Our Lady of Peace in Toronto, complete with arrangements of fresh flowers, looked very different this Easter compared to its usual full house. Photo courtesy Our Lady of Peace Parish

The spiritual frontline amid pandemic

By  Fr. Yaw Acheampong
  • May 3, 2020

On a cold afternoon in the midst of the COVID-19 pandemic, I took my shopping trolley to go for some groceries. 

When I arrived at the store, there was a line of a few people standing quietly six feet apart from each other in front of the store, some wearing face masks, waiting for their turn to enter. Inside, I saw some hard-working staff  stocking the shelves and cashiers working behind tall screens. I walked back home with my groceries with a feeling of gratitude to the staff in the store.

That evening, I saw a series of commercials on TV: one thanking those who work at health care facilities and those who provide essential services, and one reminding us to stay home. We can all acknowledge the great work of the health care workers and the grocery store workers referred to as the frontline staff. These and many other people are working hard to save lives, to keep us healthy, safe, make us strong and happy during this COVID-19 crisis.

Having worked as a hospital priest in the past, I recalled what I would have been doing in a time like this — celebrating the sacraments but of course unable to say Mass due to “social distancing,” and offering support to patients, staff and family members. But now, as a parish priest with parishioners practising the much- needed social distancing, I have become disappointed that I can not celebrate the sacraments and be with parishioners to offer them support.

Remembering that just before the health emergency parish priests were involved in several activities, including sacramental preparation, I felt frustrated. I realized that my life as a parish priest has drastically changed. I acknowledged that in order for me to continue to spiritually support the parishioners in this time of crisis, I would need to re-imagine how I would serve them.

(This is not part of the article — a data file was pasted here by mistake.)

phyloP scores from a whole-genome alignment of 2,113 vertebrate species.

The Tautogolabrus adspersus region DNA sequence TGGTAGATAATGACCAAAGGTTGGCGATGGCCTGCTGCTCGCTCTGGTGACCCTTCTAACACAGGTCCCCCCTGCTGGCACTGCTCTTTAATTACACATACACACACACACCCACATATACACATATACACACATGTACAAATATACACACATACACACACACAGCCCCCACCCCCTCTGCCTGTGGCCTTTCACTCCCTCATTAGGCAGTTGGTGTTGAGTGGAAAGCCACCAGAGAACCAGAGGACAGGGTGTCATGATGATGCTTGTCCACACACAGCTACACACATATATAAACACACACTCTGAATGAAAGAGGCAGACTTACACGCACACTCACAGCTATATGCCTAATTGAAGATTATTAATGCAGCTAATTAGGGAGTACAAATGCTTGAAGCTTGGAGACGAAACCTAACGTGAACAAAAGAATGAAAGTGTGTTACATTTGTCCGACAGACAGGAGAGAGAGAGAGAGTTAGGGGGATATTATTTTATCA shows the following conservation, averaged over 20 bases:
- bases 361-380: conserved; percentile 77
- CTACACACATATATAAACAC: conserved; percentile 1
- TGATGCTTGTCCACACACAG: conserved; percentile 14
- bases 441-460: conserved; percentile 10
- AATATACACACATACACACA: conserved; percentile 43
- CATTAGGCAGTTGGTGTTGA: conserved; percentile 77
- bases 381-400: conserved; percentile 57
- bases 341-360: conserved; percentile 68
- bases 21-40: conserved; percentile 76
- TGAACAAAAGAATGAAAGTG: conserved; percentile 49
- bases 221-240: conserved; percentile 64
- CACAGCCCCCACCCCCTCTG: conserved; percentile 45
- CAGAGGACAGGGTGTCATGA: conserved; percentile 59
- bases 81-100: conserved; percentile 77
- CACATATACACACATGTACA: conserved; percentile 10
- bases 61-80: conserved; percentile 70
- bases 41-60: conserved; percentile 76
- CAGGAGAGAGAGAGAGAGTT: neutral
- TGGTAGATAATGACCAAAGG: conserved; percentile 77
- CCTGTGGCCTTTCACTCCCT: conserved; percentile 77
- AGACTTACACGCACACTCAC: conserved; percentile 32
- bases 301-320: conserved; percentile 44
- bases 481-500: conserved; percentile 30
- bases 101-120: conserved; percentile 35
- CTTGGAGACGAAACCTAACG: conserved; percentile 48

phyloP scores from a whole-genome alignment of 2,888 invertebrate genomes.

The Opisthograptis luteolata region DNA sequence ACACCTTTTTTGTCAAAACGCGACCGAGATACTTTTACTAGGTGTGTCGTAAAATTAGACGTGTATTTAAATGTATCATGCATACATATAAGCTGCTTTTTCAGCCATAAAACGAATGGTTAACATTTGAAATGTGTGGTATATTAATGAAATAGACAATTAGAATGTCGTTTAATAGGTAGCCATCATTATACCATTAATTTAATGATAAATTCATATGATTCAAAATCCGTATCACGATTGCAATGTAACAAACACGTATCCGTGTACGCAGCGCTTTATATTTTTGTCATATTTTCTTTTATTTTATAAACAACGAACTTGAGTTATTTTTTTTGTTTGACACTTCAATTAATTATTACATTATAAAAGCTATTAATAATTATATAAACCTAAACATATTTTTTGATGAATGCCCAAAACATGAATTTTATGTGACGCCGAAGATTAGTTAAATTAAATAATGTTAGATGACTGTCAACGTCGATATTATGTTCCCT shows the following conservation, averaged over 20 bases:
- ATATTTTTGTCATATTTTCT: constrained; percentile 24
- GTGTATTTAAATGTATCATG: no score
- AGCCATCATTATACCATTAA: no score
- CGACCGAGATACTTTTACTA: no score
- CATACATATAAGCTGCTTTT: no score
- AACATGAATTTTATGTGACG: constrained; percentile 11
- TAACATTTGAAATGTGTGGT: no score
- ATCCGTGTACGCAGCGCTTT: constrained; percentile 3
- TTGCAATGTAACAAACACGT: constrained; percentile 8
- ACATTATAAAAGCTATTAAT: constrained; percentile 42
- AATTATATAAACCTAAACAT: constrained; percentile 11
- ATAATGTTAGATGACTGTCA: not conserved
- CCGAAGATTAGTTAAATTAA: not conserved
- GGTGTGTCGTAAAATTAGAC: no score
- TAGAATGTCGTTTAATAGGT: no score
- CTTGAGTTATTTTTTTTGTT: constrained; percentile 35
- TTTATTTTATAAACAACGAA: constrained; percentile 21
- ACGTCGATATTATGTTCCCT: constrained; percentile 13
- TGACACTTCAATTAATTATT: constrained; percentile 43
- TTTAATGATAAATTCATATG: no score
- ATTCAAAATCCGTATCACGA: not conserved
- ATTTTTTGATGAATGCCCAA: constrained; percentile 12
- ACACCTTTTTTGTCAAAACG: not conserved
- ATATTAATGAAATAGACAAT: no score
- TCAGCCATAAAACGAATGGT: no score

I need to be creative, proactive and reschedule my activities to figure out what can be done under these circumstances. With the support of a couple of office staff working mostly from home, we have continued to run the parish by doing what we are able to do concerning administration and finance.

What would I do to discharge my spiritual duties? The information from the Archdiocese of Toronto telling us what we can and cannot do, together with the current restrictions, helped me discern what needs to be done and to prioritize my work.

Pope Francis in his apostolic exhortation Gaudete et Exsultate (Rejoice and Be Glad) writes that  “our worship becomes pleasing to God when we devote ourselves to living generously and allow God’s gift, granted in prayer, to be shown in our concern for our brothers and sisters” (104).

Every Christian is called to pray, and prayer is part of the role of every priest. I have created more time for personal prayer and for the Divine Office, focusing more prayer now on the community in crisis. My daily celebration of the Mass has become more outreach-oriented. In a time of a pandemic, the Mass setting  emphasizes the importance of saying Mass even without people present. Adoration of the Blessed Sacrament and praying the rosary have become more frequent exercises for my spiritual growth as I pray for God’s people.

I connect with the parishioners by directly sending them messages regularly and by calling them, especially the elderly and the shut-ins, to check on how they are doing. Sunday homilies are not only posted on the parish website, but are also e-mailed directly to parishioners for their spiritual nourishment.

During the Holy Week and the Easter Triduum celebrations, I was able to take parishioners through every celebration with a commentary and homilies. The parishioners were able to see on the website what the inside of the church looked like as we moved from one celebration to another. Certainly, this Easter was a new experience for all of us.

Reaching out to the parishioners is my way of telling them that I am there for them and that the parish is still alive.

Ministering as a parish priest in this situation has been very challenging. However, the situation has made me see the priesthood with new eyes of faith and from a different perspective.

I have experienced the generosity and the closeness of the parishioners in a special way — we are all on a spiritual journey together. God is with us on our spiritual frontline.

(Fr. Acheampong is pastor at Our Lady of Peace Parish in Toronto.) 

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